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Title:Navigating "the job market" within and beyond academia
Author(s):Floegel, Diana; Mikitish,Stephanie; Cooke, Nicole; Kitzie, Vanessa
Subject(s):Job market
Academic jobs
Government jobs
Job applications
Job interviews
Abstract:Navigating “the job market” is a major challenge for Ph.D. candidates and recent graduates. This panel from ALISE’s Doctoral Student Special Interest Group will focus on how to find and apply for a variety of positions that doctoral candidates and recent graduates are qualified to hold. After completing a poll from the SIG conveners, Doctoral Student SIG members indicated that they wanted the 2021 session to focus on the job market. Jobs to be discussed include postdoctoral, tenure-track, government, and industry positions. Tenure-track academic jobs are scarce, especially given the saturation of the market with recent graduates and post docs looking for full-time positions. Challenges of COVID-19 including hiring freezes and budgetary cuts have exacerbated these circumstances. Further, when academic jobs are available, the process of applying to and interviewing for these positions is opaque, as students are unevenly mentored about how to prepare for job applications, initial interviews, and campus visits. However, given the scarcity of academic and especially tenure-track jobs, it is unreasonable to expect that all Ph.D. graduates will obtain a tenure-track position; many also do not want to remain in academia. Information and advice about how graduate students can translate their skills into other arenas, including government and industry jobs, can be lacking in academic departments. This is a challenge for doctoral students who do not wish to remain in academia or who cannot do so due to market circumstances. When applying for industry and government jobs, students must translate the skills they gain through their Ph.D. in ways that appeal to either domain. Moreover, resumés, cover letters, and other supplementary application materials look very different from academic CVs, cover letters, and application statements. It can be difficult for students to receive advice about preparing for non-academic jobs outside of services that require them to pay significant sums of money for assistance. This panel will therefore present advice and strategies about multiple iterations of the post-graduate “job market.” Panelists will discuss their experiences applying for jobs both within and outside of the academy. Specifically, they will discuss a) their decision-making processes about where to apply; b) the process of applying for academic jobs vs. government and industry jobs; c) preparing for interviews; d) negotiating offers. Panelists will also share virtual “handouts” with attendees, including examples of academic and non-academic job application materials. Attendees will be able to ask questions and/or share their own experiences after panelists present. Specifically, the session will proceed as follows: 1. Welcome and introduction of panelists (5 min) 2. Panelist presentations centered on key topics (15 min each) 3. Moderated Q&A (30 min) 4. Concluding thoughts and resource sharing (10 min) Attendees should leave the SIG Session with practical knowledge about applying for jobs with a Ph.D.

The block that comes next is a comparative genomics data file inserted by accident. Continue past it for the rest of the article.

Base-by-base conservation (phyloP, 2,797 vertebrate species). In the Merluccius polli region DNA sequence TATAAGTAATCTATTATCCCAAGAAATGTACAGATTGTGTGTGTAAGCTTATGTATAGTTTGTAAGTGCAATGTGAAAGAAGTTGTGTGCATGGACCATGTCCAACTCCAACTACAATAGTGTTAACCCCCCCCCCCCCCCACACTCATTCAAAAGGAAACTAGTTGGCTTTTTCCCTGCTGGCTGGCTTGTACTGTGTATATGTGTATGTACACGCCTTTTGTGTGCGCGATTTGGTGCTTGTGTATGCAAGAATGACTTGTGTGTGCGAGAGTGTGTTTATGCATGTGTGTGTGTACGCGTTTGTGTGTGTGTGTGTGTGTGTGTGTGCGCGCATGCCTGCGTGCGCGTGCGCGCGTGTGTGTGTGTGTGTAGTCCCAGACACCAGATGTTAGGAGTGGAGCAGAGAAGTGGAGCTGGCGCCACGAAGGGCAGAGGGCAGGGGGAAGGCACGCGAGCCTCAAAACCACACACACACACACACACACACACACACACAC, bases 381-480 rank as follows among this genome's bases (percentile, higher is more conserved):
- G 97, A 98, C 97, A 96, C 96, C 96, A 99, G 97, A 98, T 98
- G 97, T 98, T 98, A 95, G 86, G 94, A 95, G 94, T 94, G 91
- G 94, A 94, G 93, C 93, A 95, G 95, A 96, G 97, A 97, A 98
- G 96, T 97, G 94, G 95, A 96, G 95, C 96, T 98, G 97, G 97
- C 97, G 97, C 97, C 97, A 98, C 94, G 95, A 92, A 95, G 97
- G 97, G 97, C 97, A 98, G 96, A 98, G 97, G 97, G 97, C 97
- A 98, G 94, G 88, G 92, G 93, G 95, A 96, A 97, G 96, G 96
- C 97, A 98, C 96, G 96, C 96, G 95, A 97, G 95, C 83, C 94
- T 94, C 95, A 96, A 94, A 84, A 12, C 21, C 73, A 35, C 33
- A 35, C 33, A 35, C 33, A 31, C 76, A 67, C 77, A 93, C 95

Issue Date:2021-09-20
Series/Report:Education of information professionals
Students
Standards
Genre:Conference Paper / Presentation
Type:Text
URI:http://hdl.handle.net/2142/110912
Date Available in IDEALS:2021-09-17


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